OSWEGO — Mark Weatherford is starting his fourth season as a black walnut huller for a Missouri company, and he pays people who harvest the nuts 20 cents a pound for the final product.
The final product is the traditional black walnut that is bagged on Weatherford’s property and trucked in November to Hammons Black Walnuts in Stockton, Missouri. The harvesting season has begun, but most nuts remain on trees. Weatherford said harvest traditionally starts Oct. 1 and he will accept harvested nuts by appointment until Nov. 7 at his home business, 2341 11500 Road, in Oswego. Harvesters — the people who collect the walnuts from the ground — may call him at (620) 644-9862 to schedule the appointment to deliver nuts to him for processing during business hours of 3 to 7 p.m. weekdays, 8 a.m. to 7 p.m. on Saturdays and 3 to 7 p.m. on Sundays.
The Midwest is black walnut country. Weatherford is considered a huller-operator for Hammons. The company drops off the hulling machine in late summer and the bags for the processed black walnuts. The company collects the machine and the processed and bagged walnuts in November. Hammons keeps the removed hulls for compost.
“There’s a lot of the public that doesn’t know this is even a thing, even though they live in the region it is happening in. I just got to educate people that they can make money on them,” Weatherford said.
As a gauge for volume-to-pay, a 5 gallon bucket of walnuts in their hulls will bring more than a $1, he said. A mature tree can produce up to hundreds of pounds of nuts in a good season.
“You’ll have good years. You’ll have bad years,” Weatherford said.
He hopes harvesters in and around Parsons, where black walnut trees are plentiful, will bring walnuts down for processing.
Instead of tripping over the green or blackening globes in your yard, around the farm or in the pasture, collect and deliver them to Oswego, he said. Weatherford said he’s received up to 1,500 pounds of nuts in one haul from a harvester. One family harvested 7,000 pounds — the weight after processing — in a season and used the money to pay off a vehicle, he said.
He said a lot of retired people harvest black walnuts to stay busy. Youth do as well.
“It’s a good family activity. I have a lot of families that go out and pick as a family and go out and do something fun with the money,” Weatherford said.
Weatherford said he gets questions sometimes about when to bring the walnuts in. The walnuts have green hulls when they fall from trees. Hulls turn black as they begin to break down. The trick is to pick them up as soon as possible. The processing machine knocks these hulls off and drops the black walnuts into a bag.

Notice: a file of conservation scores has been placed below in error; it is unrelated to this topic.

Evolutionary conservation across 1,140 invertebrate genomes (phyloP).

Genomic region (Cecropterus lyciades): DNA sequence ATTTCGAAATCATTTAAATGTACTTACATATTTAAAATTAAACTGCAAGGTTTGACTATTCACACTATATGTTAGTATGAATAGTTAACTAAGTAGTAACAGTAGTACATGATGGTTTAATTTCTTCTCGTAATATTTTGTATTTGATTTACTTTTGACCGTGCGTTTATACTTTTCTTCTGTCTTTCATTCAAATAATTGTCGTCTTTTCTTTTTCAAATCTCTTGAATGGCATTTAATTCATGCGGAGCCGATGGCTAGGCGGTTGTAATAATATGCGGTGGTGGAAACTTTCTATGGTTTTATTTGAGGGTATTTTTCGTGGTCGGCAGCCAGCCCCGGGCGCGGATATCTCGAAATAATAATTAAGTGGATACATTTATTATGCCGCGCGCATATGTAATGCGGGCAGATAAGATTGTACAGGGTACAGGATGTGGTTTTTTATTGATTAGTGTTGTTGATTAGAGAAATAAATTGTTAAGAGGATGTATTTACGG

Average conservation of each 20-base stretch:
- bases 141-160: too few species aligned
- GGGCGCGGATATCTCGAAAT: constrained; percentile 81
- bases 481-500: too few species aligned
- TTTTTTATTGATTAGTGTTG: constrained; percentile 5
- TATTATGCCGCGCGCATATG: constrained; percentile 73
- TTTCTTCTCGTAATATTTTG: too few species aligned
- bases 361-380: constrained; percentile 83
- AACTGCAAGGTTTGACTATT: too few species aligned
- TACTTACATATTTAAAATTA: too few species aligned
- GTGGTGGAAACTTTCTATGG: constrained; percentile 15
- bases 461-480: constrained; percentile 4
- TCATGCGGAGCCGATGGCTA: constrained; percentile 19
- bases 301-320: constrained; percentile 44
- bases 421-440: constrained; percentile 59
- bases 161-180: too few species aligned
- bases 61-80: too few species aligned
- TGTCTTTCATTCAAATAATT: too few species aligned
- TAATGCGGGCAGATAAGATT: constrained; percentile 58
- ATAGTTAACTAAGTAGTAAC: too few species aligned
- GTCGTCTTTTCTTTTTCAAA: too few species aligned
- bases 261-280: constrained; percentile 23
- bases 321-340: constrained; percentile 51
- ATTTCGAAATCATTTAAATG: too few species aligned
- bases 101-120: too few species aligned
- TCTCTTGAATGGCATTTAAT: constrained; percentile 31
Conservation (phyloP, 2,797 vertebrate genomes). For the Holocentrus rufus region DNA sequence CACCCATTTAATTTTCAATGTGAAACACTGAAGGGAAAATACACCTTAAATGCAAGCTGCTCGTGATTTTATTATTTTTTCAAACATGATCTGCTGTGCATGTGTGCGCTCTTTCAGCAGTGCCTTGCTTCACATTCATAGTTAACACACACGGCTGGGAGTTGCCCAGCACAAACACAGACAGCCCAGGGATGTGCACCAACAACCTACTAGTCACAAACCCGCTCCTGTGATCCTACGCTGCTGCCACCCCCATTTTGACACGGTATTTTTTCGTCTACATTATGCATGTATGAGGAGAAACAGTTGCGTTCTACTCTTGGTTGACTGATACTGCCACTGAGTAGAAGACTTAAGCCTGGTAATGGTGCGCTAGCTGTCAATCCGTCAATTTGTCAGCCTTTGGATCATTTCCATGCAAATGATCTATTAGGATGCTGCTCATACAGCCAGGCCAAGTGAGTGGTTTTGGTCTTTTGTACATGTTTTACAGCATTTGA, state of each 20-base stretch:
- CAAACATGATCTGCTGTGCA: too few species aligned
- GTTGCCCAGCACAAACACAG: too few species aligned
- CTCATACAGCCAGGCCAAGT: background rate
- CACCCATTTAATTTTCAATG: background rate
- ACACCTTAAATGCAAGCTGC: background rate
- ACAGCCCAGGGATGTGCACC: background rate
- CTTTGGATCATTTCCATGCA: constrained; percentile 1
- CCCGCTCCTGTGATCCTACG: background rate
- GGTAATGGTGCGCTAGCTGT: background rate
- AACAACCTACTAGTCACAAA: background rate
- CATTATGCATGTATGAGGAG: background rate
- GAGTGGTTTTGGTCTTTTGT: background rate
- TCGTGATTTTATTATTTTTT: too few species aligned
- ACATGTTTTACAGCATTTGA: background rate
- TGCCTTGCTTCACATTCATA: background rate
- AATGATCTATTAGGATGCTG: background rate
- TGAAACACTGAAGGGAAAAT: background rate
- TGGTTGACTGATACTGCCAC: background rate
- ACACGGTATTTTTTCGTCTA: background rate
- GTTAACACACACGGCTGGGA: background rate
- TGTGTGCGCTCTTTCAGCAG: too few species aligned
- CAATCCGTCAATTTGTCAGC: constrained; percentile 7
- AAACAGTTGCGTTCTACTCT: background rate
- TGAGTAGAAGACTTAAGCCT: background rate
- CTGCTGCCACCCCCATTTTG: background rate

“They’re ready when they hit the ground. That’s all you got to remember,” Weatherford said.
Huller-operator is a part-time job for Weatherford. His full-time job is at Tank Connection in Parsons.
On Friday, he had his three girls, Waverly, 9, Melody, 7, and Elowen, 5, gathering walnuts to run through the processor. They, too, get paid 20 cents a pound for processed nuts.
The final product, once it’s processed further by Hammons, can be found in grocery stores. Weatherford said Hiland lists Hammons black walnuts as an ingredient in some ice cream. Braum’s Ice Cream and Dairy Store also has a walnut ice cream that uses them, he said.
“They rely on a completely wild crop,” Weatherford said.
Between now and early November, Weatherford hopes for a good season. In the first three seasons he estimated he’s processed an average of 20,000 pounds of walnuts a year.
He hopes harvesters will continue to find his business in Oswego. He has a Facebook presence under Hammons Black Walnuts - Oswego, or WeatherfordWalnuts. His name is listed on the Hammons website as well. There are also huller-processors in Thayer, Garnett, Bronson, Fort Scott, Perry and Winchester.
“Most people up there don’t even know I exist. They probably don’t even know the guy in Thayer exists,” Weatherford said. Most people just collect the walnuts in their yard and dump them so they don’t trip on them. They may not realize that Weatherford and others will pay for that product. “I think there would be a lot of people who would be happy to know that.”